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Optical vs. Radar Data: Satellite-based Land Cover Classification

One of the main applications of satellite imagery is land cover classification. Thanks to the high frequency of satellites passing over the earth’s surface, it’s possible to monitor land use in real time. What are land classification maps used for? Land classification maps are useful for a variety of purposes across different fields such as agriculture, urban planning, environmental management, and more. Land Cover Classification can be performed using optical and radar imagery. Both of these source datasets have their pros and cons. However, as resources become more available, comparisons between these two satellite products can be presented.

How does land classification work?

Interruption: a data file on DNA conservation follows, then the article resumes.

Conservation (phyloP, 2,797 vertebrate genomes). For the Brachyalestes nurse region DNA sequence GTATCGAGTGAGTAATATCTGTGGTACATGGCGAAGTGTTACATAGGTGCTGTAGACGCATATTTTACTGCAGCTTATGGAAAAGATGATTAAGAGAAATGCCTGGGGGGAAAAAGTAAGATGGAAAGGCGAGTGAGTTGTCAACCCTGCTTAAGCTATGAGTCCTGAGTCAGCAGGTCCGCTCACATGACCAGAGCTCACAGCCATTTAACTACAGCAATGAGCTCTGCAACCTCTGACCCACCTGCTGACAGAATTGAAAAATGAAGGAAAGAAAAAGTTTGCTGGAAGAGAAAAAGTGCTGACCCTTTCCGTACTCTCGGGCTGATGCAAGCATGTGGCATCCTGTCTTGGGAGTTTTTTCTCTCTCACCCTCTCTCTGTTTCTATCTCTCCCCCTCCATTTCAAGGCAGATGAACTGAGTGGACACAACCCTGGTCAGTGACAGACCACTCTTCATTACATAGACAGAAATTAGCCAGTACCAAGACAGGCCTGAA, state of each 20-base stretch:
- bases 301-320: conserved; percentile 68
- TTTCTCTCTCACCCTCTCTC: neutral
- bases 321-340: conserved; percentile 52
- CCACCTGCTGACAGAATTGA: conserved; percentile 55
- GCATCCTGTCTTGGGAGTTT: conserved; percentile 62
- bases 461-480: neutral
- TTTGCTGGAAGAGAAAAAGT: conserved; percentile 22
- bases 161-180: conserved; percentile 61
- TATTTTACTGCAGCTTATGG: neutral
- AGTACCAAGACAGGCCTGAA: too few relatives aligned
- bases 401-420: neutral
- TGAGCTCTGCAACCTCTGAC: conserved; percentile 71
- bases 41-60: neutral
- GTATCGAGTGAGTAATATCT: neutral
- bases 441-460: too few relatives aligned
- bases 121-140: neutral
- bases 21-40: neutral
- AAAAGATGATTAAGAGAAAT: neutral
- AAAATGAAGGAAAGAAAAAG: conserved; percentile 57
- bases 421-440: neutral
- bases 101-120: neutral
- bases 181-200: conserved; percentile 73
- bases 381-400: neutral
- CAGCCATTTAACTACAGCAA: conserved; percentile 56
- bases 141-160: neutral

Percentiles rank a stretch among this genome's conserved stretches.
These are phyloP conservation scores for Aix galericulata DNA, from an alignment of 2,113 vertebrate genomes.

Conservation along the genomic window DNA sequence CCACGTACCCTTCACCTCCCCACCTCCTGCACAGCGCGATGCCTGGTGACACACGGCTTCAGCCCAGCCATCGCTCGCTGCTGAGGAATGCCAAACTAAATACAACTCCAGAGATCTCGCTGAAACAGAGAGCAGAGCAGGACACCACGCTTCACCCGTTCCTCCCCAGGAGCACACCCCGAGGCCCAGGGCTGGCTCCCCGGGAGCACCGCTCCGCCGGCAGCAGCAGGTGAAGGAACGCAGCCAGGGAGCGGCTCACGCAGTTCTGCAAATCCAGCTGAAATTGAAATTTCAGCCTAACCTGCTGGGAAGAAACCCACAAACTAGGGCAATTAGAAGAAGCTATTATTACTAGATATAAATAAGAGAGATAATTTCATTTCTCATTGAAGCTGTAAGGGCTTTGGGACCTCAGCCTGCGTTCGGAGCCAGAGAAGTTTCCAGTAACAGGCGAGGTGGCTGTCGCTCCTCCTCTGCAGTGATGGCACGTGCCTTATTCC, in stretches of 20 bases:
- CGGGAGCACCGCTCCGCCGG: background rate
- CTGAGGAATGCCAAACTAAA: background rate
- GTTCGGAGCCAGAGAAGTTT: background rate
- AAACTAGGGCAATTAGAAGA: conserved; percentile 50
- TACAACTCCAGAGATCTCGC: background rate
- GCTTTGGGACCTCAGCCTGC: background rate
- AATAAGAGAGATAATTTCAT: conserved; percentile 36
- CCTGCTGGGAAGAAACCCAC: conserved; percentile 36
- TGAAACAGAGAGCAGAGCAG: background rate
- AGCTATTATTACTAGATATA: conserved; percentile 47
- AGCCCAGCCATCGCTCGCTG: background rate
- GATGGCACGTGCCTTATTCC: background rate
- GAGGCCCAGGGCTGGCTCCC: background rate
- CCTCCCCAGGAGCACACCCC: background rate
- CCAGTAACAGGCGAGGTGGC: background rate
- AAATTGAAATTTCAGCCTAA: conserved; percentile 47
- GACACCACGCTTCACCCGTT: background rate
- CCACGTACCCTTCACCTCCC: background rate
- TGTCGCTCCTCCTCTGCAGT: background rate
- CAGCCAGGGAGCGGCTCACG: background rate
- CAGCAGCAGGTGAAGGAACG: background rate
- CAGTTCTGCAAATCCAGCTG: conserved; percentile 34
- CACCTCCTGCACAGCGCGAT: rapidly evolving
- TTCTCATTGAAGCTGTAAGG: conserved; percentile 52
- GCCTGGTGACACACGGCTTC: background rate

A land use class connected with satellite classification refers to a categorization of the Earth’s surface based on the types of human activities and natural features observed from satellite imagery. This classification system organizes land use into distinct categories, such as residential areas, agricultural land, forests, water bodies, and urban infrastructure, enabling the analysis of spatial patterns and changes over time using satellite data. Each land use class seen by a satellite has different characteristics. Specific features relevant to the type of land classification are selected based on the spectral properties of different land cover types. For example, vegetation can be distinguished from water bodies based on their different responses in the infrared part of the spectrum. This all means that the rebound intensity of a given object is important to determine land class. These parameters affect the values ​​encoded in individual bands. For optical satellite imagery, sample bands are Red, Green, Blue, or Near Red. Considering radar satellite imagery there are bands connected with intensity value – the amount of energy that returns after reflection from the ground surface.